Slide Slam G10
Brain oscillations and microstates: a new way of analyzing ERP data. An example applied to a verbal Stroop task
Eric Ménétré1, Tomas Ros2, Marina Laganaro1; 1University of Geneva, Faculty of Psychology and educational sciences, NeuroPsychoLinguistic lab, 2University of Geneva, Center for Biomedical Imaging, Clinical and Translational Neuroimaging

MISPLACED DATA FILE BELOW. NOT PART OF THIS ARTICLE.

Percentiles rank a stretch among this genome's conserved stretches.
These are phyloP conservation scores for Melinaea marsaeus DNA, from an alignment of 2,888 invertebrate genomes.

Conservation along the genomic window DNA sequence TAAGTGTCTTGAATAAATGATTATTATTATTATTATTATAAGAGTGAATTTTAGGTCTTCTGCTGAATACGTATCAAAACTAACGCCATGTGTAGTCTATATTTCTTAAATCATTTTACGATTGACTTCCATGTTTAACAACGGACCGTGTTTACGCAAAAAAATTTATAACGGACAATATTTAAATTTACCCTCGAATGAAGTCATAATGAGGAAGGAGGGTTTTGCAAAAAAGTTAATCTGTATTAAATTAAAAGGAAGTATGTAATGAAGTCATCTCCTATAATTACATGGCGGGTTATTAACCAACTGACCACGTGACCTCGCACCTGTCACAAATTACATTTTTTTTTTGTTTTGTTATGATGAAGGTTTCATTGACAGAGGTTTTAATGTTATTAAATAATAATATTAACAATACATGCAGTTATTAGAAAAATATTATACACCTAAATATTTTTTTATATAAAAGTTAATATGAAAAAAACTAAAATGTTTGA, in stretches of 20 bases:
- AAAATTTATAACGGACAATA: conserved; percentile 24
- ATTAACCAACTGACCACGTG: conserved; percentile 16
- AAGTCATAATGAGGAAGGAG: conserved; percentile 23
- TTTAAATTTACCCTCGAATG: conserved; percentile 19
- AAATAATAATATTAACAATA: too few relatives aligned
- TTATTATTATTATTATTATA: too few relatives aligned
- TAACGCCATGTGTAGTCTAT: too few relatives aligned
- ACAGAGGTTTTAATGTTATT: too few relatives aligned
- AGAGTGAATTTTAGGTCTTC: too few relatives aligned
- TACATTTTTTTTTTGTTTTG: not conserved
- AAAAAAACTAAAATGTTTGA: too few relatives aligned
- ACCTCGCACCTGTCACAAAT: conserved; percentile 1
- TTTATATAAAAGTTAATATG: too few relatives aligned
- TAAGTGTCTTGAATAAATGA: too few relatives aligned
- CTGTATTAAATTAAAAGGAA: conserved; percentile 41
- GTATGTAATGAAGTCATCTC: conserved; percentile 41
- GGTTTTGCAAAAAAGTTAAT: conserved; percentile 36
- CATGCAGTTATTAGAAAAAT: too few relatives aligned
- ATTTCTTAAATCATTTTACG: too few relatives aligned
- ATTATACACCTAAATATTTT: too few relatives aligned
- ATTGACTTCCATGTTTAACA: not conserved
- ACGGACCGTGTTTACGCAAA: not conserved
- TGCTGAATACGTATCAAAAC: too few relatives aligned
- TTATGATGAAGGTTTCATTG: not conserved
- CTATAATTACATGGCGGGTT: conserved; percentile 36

Introduction: investigating neural activity in cognitive studies can be achieved by several different methods. Microstate analyses have been proven to be very helpful at disentangling the different brain network underlying a specific cognitive process and their time course (Murray et al., 2008) and have been applied in many studies on language. Microstates are obtained by segmenting the ERP signal in different periods of topographical stability. It is well established that a single topography can reflect a brain network composed of different structures, however the relationship between the topographies and the brain oscillations underlying these structures remained to be clarified. To investigate this link, a previous study performed a microstates analysis on EEG signal filtered in different narrow frequency bands (Férat et al., 2020). The results showed a good reliability of the microstates over the different frequency bands even though quantitative differences were observed. The present study aims at clarifying if the method is applicable to ERP signal and to estimate the reliability of the microstates in the different frequency bands. To obtain results comparable with a furnished literature, these analyses were performed on a verbal Stroop task. Method: 31 young healthy subjects performed a verbal Stroop task including 180 trials (60 congruent, 60 incongruent and 60 neutral trials) while undergoing a continuous EEG recording with 128 electrodes. To investigate the relationship between microstates and frequency bands, the raw signal was filtered to cover different frequency bands, namely: delta, theta, alpha, beta and gamma and the subjects’ average ERPs were segmented using a TAAHC algorithm for each of the frequency band as well as for the broadband signal. Since the verbal response generates an artifact, analyses were carried on two alignment points: locked to the stimulus and locked to the response onset (backwards). Results: The microstates analysis on the broadband signal suggests that four topographies best explain the signal. Regarding the segmentation performed on data filtered in narrow frequency bands, the higher the frequencies, the more different the segmentation gets from the broadband signal. Delta and theta bands show globally comparable microstates (among conditions and frequency bands) while the signals filtered in the alpha to gamma bands are each best explained by two topographic maps characterized by an inversion of polarity. Discussion: these encouraging preliminary results tend to show that microstates on broadband signal is only a simplified version of the results merging several generators firing at different frequencies. By filtering the signal in frequency bands, subtle changes in the microstates could be highlighted, opening new perspectives in the field of neuroimaging. Moreover, by appreciating the duration or global explained variance of the microstates present in each of the conditions and frequency bands, it might become possible to single out brain networks related to the interference processing from those related to word production.